Wednesday, May 8, 2019

SQL Server Database - Is Auto_Close Enabled?

Should Auto_Close be ON for any of your databases?  In short, no.  Having the Auto_Close option ON = increased overhead.  Or, per MSFT, "...this option can cause performance degradation on frequently accessed databases because of the increased overhead of opening and closing the database after each connection."  

In my book that means turn it off.  Here's a quick query to show you which databases have Auto_Close ON:

       -- is auto_close enabled
              name [Database],
              CASE WHEN is_auto_close_on  = 0 THEN 'No'
                      WHEN is_auto_close_on = 1 THEN 'Yes' END AutoCloseEnabled
       FROM sys.databases

And this is what you use to set it OFF:

       -- set auto_close off

       ALTER DATABASE ReportServer

Take a look at both of these for more details:
     Set the AUTO_CLOSE Database Option to OFF

Tuesday, April 30, 2019

Quick count on all SQL Server Object Types

How many times have you copied objects from database A to B, and needed to compare object counts when complete?  Or, maybe you just want to see what's in one database that is not in another?  Here's a quick piece to give you object type counts in your database, and another to show you what's in one database that's not in the other.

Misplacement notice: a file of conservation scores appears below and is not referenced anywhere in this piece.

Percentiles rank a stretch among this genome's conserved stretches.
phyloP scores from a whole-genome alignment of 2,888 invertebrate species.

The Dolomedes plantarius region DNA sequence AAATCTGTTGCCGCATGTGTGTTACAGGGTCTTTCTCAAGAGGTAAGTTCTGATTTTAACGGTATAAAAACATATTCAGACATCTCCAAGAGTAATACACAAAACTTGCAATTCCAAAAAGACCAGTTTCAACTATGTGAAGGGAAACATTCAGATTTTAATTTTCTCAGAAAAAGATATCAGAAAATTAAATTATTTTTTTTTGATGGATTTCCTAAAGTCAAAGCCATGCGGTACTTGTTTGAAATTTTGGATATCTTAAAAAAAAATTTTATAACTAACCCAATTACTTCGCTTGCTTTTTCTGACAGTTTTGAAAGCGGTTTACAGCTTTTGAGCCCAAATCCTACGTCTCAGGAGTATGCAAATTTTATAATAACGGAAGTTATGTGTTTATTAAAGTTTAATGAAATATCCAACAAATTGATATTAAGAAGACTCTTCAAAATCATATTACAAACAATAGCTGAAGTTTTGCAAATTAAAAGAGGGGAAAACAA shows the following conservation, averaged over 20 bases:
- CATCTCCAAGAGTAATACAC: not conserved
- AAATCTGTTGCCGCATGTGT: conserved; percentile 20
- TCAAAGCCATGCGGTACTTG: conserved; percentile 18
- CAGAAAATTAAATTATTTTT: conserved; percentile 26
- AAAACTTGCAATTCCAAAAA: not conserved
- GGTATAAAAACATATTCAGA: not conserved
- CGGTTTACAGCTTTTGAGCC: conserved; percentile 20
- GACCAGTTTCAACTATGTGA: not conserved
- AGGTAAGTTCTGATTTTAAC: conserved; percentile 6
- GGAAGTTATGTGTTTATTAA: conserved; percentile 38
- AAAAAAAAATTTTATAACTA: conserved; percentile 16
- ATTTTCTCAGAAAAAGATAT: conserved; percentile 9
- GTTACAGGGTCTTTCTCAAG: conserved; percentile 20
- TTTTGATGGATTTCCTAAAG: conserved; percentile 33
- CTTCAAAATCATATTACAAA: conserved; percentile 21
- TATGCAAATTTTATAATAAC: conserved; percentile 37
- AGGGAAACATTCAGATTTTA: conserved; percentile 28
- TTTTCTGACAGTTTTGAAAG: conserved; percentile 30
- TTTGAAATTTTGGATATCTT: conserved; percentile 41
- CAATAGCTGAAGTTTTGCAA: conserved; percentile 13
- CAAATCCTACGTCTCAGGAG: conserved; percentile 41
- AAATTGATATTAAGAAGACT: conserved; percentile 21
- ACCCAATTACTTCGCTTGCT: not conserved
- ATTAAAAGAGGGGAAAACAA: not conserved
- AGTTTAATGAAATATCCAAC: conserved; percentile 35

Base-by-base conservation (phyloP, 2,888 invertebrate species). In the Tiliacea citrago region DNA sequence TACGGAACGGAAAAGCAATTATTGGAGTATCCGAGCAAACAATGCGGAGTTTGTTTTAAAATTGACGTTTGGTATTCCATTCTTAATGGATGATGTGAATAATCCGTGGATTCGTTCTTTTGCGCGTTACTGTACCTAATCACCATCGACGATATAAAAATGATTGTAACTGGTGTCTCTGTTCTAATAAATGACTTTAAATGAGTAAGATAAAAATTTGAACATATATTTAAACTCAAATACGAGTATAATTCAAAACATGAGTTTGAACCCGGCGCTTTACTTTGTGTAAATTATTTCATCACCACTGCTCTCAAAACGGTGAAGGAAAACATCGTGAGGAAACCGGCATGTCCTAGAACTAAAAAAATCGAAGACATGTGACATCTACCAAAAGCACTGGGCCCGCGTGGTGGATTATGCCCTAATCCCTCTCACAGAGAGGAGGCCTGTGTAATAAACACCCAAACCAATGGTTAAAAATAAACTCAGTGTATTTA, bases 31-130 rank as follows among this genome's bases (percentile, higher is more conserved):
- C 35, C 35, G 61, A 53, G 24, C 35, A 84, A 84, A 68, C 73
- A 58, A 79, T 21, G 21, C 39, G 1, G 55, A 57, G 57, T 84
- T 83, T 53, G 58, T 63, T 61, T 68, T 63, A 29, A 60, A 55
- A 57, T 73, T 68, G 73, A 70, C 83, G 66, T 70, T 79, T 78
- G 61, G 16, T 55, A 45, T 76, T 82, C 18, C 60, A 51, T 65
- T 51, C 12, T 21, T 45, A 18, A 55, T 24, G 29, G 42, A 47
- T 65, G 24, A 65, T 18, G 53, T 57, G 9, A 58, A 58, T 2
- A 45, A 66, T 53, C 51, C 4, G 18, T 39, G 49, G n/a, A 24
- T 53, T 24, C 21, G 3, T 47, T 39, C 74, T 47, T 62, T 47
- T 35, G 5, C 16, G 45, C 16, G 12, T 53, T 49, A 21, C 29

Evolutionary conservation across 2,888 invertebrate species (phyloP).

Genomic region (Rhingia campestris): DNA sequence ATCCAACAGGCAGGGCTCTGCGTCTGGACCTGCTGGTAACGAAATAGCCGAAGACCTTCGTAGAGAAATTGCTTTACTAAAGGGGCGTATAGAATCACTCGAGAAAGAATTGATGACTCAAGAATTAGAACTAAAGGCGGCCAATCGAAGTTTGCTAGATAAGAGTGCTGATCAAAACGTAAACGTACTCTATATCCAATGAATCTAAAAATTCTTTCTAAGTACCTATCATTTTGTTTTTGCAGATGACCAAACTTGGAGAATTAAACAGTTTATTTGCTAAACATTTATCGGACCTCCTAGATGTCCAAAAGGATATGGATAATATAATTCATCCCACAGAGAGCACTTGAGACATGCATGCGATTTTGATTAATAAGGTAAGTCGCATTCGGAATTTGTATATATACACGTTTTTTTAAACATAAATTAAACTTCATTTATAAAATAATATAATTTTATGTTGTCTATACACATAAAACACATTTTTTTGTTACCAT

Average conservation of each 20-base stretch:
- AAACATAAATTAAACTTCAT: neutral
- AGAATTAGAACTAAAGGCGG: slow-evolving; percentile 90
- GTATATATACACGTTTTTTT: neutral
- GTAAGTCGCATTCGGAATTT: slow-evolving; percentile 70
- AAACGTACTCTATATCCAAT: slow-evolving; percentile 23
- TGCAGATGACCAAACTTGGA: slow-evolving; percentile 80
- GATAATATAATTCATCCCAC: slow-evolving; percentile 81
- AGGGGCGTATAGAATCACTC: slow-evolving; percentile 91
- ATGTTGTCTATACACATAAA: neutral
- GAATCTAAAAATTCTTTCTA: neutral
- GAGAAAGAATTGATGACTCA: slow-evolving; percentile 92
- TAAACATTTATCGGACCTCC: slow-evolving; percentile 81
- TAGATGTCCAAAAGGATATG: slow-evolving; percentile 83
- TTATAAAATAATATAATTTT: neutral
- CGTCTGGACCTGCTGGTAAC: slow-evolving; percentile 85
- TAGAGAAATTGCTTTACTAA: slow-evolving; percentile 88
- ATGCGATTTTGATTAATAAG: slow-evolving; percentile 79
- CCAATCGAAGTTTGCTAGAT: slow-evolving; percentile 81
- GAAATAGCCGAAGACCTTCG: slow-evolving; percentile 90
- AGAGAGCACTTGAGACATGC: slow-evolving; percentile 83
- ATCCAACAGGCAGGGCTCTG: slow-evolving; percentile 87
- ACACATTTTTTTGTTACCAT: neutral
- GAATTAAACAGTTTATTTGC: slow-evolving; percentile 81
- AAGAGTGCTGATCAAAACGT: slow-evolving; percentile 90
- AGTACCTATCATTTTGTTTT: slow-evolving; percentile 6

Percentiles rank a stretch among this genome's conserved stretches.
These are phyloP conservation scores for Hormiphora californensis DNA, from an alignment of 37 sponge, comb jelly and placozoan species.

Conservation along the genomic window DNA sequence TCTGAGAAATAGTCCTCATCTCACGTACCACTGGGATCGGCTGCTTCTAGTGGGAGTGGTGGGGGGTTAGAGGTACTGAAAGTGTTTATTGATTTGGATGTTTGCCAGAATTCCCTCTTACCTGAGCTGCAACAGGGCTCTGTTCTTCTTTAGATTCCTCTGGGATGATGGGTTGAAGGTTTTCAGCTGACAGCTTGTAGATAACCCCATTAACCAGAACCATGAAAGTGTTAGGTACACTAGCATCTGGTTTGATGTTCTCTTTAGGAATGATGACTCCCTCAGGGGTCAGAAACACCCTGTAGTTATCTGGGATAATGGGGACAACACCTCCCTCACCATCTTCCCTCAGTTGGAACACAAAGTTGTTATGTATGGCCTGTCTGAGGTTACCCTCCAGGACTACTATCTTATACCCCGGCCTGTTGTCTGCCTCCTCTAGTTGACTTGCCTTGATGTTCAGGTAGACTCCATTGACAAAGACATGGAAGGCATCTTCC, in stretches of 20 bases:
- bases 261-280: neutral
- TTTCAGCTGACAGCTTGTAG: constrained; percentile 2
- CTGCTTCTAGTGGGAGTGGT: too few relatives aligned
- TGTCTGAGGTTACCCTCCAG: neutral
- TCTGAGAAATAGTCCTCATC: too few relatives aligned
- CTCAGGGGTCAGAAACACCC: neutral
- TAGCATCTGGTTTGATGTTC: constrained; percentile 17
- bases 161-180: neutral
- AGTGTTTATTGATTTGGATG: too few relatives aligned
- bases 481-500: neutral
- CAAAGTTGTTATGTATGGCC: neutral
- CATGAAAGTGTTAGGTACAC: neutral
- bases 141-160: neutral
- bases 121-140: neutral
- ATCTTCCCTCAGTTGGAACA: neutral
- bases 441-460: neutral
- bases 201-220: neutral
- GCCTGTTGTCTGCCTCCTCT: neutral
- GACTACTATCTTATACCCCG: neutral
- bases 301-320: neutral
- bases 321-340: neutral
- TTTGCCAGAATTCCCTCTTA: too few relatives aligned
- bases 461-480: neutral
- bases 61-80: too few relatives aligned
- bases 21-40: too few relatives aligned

-- object type counts
       'Count' = COUNT(*),
       'Description' = CASE [Type]
       WHEN 'AF' THEN 'Aggregate function (CLR)'
       WHEN 'C' THEN 'CHECK Constraint'
       WHEN 'D' THEN 'DEFAULT (constraint or stand-alone)'
       WHEN 'EC' THEN 'Edge Constraint'
       WHEN 'F' THEN 'FOREIGN KEY Constraint'
       WHEN 'FN' THEN 'Scalar functions'
       WHEN 'IF' THEN 'SQL Inline Table-valued Function'
       WHEN 'IT' THEN 'Internal table'
       WHEN 'P' THEN 'SQL Stored Procedure'
       WHEN 'PK' THEN 'Primary Key'
       WHEN 'R' THEN 'Rule (old-style, stand-alone)'
       WHEN 'RF' THEN 'Replication-filter procedure'
       WHEN 'S' THEN 'System base table'
       WHEN 'SN' THEN 'Synonym'
       WHEN 'SO' THEN 'Sequence  Object'
       WHEN 'SQ' then 'Service Queue'
       WHEN 'TA' THEN 'Assembly (CLR) DML trigger'
       WHEN 'TF' THEN 'SQL table-valued-function'
       WHEN 'TR' THEN 'SQL DML trigger'
       WHEN 'TT' THEN 'Table type'
       WHEN 'UQ' THEN 'UNIQUE Constraint'
       WHEN 'U' THEN 'User Table'
       WHEN 'V' THEN 'View'
       WHEN 'X' THEN 'Extended stored procedure'
       ELSE type END
       sys.objects s


Here's the output from my AdventureWorks2012 database:           

And this piece will tell you what tables are in the database you are connected to, that is not in the 'DatabaeName' on the other 'ServerName' in the query:  

SELECT FROM sys.objects a
WHERE a.type = 'U'
       SELECT 1 FROM ServerName.DatabaseName.sys.objects b
       WHERE b.type = 'U'
       AND =

Of course, you can change it to any object type, or even all objects... and you'll need to have a linked server for 'ServerName' in order for it to work.

Hope it helps!

Sunday, April 28, 2019

How to find all startup stored procedures?

I upgraded an instance from v2008 to v2014 over the weekend.  Fortunately, everything went well, but this was one of the prerequisites:

  • Disable all startup stored procedures, as the upgrade process will stop and start services on the SQL Server instance being upgraded. Stored procedures processed at startup time might block the upgrade process.